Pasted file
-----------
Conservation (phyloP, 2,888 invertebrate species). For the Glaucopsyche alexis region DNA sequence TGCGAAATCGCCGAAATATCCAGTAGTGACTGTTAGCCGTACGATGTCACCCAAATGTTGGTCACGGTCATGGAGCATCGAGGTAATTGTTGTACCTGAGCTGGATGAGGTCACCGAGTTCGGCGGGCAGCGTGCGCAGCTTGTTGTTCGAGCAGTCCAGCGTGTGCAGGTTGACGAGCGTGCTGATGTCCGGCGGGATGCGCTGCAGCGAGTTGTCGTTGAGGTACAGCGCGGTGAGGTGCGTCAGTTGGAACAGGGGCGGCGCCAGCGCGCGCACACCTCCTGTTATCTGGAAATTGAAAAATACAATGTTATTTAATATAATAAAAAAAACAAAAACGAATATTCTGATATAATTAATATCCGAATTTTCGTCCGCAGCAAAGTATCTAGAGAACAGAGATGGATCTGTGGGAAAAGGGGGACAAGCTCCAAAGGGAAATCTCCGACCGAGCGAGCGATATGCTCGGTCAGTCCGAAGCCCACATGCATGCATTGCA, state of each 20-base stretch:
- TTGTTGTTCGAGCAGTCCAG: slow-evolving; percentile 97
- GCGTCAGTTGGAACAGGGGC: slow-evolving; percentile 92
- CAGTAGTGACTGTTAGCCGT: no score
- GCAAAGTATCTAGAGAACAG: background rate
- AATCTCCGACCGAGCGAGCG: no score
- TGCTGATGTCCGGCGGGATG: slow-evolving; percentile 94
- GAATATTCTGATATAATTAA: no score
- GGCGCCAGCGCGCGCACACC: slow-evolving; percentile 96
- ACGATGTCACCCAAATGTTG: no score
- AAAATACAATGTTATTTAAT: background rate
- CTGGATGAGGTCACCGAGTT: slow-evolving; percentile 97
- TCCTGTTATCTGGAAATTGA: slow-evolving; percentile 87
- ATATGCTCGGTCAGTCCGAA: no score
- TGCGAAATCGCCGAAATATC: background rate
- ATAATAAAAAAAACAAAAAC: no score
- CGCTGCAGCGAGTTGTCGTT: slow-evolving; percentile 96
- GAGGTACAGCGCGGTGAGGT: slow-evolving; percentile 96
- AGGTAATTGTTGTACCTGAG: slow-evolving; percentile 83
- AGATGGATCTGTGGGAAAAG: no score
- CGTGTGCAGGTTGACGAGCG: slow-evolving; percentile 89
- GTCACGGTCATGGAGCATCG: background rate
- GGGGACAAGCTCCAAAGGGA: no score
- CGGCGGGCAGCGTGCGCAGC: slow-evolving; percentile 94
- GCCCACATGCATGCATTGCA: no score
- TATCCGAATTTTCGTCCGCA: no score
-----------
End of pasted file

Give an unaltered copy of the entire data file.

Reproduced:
Conservation (phyloP, 2,888 invertebrate species). For the Glaucopsyche alexis region DNA sequence TGCGAAATCGCCGAAATATCCAGTAGTGACTGTTAGCCGTACGATGTCACCCAAATGTTGGTCACGGTCATGGAGCATCGAGGTAATTGTTGTACCTGAGCTGGATGAGGTCACCGAGTTCGGCGGGCAGCGTGCGCAGCTTGTTGTTCGAGCAGTCCAGCGTGTGCAGGTTGACGAGCGTGCTGATGTCCGGCGGGATGCGCTGCAGCGAGTTGTCGTTGAGGTACAGCGCGGTGAGGTGCGTCAGTTGGAACAGGGGCGGCGCCAGCGCGCGCACACCTCCTGTTATCTGGAAATTGAAAAATACAATGTTATTTAATATAATAAAAAAAACAAAAACGAATATTCTGATATAATTAATATCCGAATTTTCGTCCGCAGCAAAGTATCTAGAGAACAGAGATGGATCTGTGGGAAAAGGGGGACAAGCTCCAAAGGGAAATCTCCGACCGAGCGAGCGATATGCTCGGTCAGTCCGAAGCCCACATGCATGCATTGCA, state of each 20-base stretch:
- TTGTTGTTCGAGCAGTCCAG: slow-evolving; percentile 97
- GCGTCAGTTGGAACAGGGGC: slow-evolving; percentile 92
- CAGTAGTGACTGTTAGCCGT: no score
- GCAAAGTATCTAGAGAACAG: background rate
- AATCTCCGACCGAGCGAGCG: no score
- TGCTGATGTCCGGCGGGATG: slow-evolving; percentile 94
- GAATATTCTGATATAATTAA: no score
- GGCGCCAGCGCGCGCACACC: slow-evolving; percentile 96
- ACGATGTCACCCAAATGTTG: no score
- AAAATACAATGTTATTTAAT: background rate
- CTGGATGAGGTCACCGAGTT: slow-evolving; percentile 97
- TCCTGTTATCTGGAAATTGA: slow-evolving; percentile 87
- ATATGCTCGGTCAGTCCGAA: no score
- TGCGAAATCGCCGAAATATC: background rate
- ATAATAAAAAAAACAAAAAC: no score
- CGCTGCAGCGAGTTGTCGTT: slow-evolving; percentile 96
- GAGGTACAGCGCGGTGAGGT: slow-evolving; percentile 96
- AGGTAATTGTTGTACCTGAG: slow-evolving; percentile 83
- AGATGGATCTGTGGGAAAAG: no score
- CGTGTGCAGGTTGACGAGCG: slow-evolving; percentile 89
- GTCACGGTCATGGAGCATCG: background rate
- GGGGACAAGCTCCAAAGGGA: no score
- CGGCGGGCAGCGTGCGCAGC: slow-evolving; percentile 94
- GCCCACATGCATGCATTGCA: no score
- TATCCGAATTTTCGTCCGCA: no score